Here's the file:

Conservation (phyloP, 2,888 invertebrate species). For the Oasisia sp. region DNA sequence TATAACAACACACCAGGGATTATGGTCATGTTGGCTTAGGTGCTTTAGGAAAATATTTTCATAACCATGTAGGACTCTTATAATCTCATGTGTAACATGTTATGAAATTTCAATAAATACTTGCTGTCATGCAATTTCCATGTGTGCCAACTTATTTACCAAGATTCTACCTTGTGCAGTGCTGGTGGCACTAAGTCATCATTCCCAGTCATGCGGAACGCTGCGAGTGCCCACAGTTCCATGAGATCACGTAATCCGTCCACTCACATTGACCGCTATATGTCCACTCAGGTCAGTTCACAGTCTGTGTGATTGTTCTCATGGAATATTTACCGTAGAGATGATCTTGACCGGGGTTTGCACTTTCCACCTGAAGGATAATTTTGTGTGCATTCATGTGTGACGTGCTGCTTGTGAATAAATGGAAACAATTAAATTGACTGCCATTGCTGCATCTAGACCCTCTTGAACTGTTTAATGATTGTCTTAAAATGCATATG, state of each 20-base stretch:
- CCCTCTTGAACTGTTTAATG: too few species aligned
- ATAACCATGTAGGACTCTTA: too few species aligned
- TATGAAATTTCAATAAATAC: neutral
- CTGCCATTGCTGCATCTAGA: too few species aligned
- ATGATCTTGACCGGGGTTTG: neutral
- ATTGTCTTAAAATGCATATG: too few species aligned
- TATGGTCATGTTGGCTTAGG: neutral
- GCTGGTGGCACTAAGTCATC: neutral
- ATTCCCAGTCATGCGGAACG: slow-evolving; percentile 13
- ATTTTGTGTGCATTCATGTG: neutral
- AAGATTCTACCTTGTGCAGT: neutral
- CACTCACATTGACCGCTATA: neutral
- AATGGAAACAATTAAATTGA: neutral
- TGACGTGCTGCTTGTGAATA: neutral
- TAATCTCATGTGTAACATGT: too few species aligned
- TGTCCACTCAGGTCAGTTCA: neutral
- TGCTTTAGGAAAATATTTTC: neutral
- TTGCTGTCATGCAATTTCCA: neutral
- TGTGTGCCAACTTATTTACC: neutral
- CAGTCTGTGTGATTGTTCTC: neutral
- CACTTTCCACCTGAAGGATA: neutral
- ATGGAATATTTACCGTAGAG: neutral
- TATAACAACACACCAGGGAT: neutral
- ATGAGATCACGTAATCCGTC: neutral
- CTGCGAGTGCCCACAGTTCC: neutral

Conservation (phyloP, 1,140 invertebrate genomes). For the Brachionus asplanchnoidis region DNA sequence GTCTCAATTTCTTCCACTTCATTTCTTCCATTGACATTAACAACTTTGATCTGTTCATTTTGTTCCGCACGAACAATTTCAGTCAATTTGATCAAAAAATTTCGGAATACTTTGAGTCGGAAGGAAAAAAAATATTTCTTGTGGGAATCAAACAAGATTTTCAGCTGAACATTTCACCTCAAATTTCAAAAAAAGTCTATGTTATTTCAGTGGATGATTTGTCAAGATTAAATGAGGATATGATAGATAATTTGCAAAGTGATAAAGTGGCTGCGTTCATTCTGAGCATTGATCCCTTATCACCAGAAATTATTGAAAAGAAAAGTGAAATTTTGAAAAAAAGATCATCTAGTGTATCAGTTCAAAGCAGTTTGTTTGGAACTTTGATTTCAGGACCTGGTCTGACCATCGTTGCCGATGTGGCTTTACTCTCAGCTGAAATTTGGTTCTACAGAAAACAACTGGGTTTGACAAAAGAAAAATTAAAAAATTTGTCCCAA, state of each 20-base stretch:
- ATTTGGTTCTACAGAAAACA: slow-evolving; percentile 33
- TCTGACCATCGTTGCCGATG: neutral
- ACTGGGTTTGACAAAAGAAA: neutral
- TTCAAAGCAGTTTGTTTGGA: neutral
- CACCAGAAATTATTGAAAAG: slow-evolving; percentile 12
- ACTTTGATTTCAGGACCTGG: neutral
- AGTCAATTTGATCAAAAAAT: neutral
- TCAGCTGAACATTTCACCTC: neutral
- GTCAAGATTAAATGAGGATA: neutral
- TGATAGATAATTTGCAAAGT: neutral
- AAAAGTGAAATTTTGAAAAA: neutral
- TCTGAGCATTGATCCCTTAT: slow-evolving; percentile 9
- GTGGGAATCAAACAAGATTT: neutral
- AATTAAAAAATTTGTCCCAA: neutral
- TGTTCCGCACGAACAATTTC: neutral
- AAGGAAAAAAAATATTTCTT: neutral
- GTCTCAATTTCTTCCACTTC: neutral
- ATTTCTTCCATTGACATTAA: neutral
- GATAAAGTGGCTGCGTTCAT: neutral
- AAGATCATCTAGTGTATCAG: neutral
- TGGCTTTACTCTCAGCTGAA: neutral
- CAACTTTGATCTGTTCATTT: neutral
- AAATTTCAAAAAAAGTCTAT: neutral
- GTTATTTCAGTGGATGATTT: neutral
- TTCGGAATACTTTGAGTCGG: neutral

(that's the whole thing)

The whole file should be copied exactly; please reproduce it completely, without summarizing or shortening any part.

Conservation (phyloP, 2,888 invertebrate species). For the Oasisia sp. region DNA sequence TATAACAACACACCAGGGATTATGGTCATGTTGGCTTAGGTGCTTTAGGAAAATATTTTCATAACCATGTAGGACTCTTATAATCTCATGTGTAACATGTTATGAAATTTCAATAAATACTTGCTGTCATGCAATTTCCATGTGTGCCAACTTATTTACCAAGATTCTACCTTGTGCAGTGCTGGTGGCACTAAGTCATCATTCCCAGTCATGCGGAACGCTGCGAGTGCCCACAGTTCCATGAGATCACGTAATCCGTCCACTCACATTGACCGCTATATGTCCACTCAGGTCAGTTCACAGTCTGTGTGATTGTTCTCATGGAATATTTACCGTAGAGATGATCTTGACCGGGGTTTGCACTTTCCACCTGAAGGATAATTTTGTGTGCATTCATGTGTGACGTGCTGCTTGTGAATAAATGGAAACAATTAAATTGACTGCCATTGCTGCATCTAGACCCTCTTGAACTGTTTAATGATTGTCTTAAAATGCATATG, state of each 20-base stretch:
- CCCTCTTGAACTGTTTAATG: too few species aligned
- ATAACCATGTAGGACTCTTA: too few species aligned
- TATGAAATTTCAATAAATAC: neutral
- CTGCCATTGCTGCATCTAGA: too few species aligned
- ATGATCTTGACCGGGGTTTG: neutral
- ATTGTCTTAAAATGCATATG: too few species aligned
- TATGGTCATGTTGGCTTAGG: neutral
- GCTGGTGGCACTAAGTCATC: neutral
- ATTCCCAGTCATGCGGAACG: slow-evolving; percentile 13
- ATTTTGTGTGCATTCATGTG: neutral
- AAGATTCTACCTTGTGCAGT: neutral
- CACTCACATTGACCGCTATA: neutral
- AATGGAAACAATTAAATTGA: neutral
- TGACGTGCTGCTTGTGAATA: neutral
- TAATCTCATGTGTAACATGT: too few species aligned
- TGTCCACTCAGGTCAGTTCA: neutral
- TGCTTTAGGAAAATATTTTC: neutral
- TTGCTGTCATGCAATTTCCA: neutral
- TGTGTGCCAACTTATTTACC: neutral
- CAGTCTGTGTGATTGTTCTC: neutral
- CACTTTCCACCTGAAGGATA: neutral
- ATGGAATATTTACCGTAGAG: neutral
- TATAACAACACACCAGGGAT: neutral
- ATGAGATCACGTAATCCGTC: neutral
- CTGCGAGTGCCCACAGTTCC: neutral

Conservation (phyloP, 1,140 invertebrate genomes). For the Brachionus asplanchnoidis region DNA sequence GTCTCAATTTCTTCCACTTCATTTCTTCCATTGACATTAACAACTTTGATCTGTTCATTTTGTTCCGCACGAACAATTTCAGTCAATTTGATCAAAAAATTTCGGAATACTTTGAGTCGGAAGGAAAAAAAATATTTCTTGTGGGAATCAAACAAGATTTTCAGCTGAACATTTCACCTCAAATTTCAAAAAAAGTCTATGTTATTTCAGTGGATGATTTGTCAAGATTAAATGAGGATATGATAGATAATTTGCAAAGTGATAAAGTGGCTGCGTTCATTCTGAGCATTGATCCCTTATCACCAGAAATTATTGAAAAGAAAAGTGAAATTTTGAAAAAAAGATCATCTAGTGTATCAGTTCAAAGCAGTTTGTTTGGAACTTTGATTTCAGGACCTGGTCTGACCATCGTTGCCGATGTGGCTTTACTCTCAGCTGAAATTTGGTTCTACAGAAAACAACTGGGTTTGACAAAAGAAAAATTAAAAAATTTGTCCCAA, state of each 20-base stretch:
- ATTTGGTTCTACAGAAAACA: slow-evolving; percentile 33
- TCTGACCATCGTTGCCGATG: neutral
- ACTGGGTTTGACAAAAGAAA: neutral
- TTCAAAGCAGTTTGTTTGGA: neutral
- CACCAGAAATTATTGAAAAG: slow-evolving; percentile 12
- ACTTTGATTTCAGGACCTGG: neutral
- AGTCAATTTGATCAAAAAAT: neutral
- TCAGCTGAACATTTCACCTC: neutral
- GTCAAGATTAAATGAGGATA: neutral
- TGATAGATAATTTGCAAAGT: neutral
- AAAAGTGAAATTTTGAAAAA: neutral
- TCTGAGCATTGATCCCTTAT: slow-evolving; percentile 9
- GTGGGAATCAAACAAGATTT: neutral
- AATTAAAAAATTTGTCCCAA: neutral
- TGTTCCGCACGAACAATTTC: neutral
- AAGGAAAAAAAATATTTCTT: neutral
- GTCTCAATTTCTTCCACTTC: neutral
- ATTTCTTCCATTGACATTAA: neutral
- GATAAAGTGGCTGCGTTCAT: neutral
- AAGATCATCTAGTGTATCAG: neutral
- TGGCTTTACTCTCAGCTGAA: neutral
- CAACTTTGATCTGTTCATTT: neutral
- AAATTTCAAAAAAAGTCTAT: neutral
- GTTATTTCAGTGGATGATTT: neutral
- TTCGGAATACTTTGAGTCGG: neutral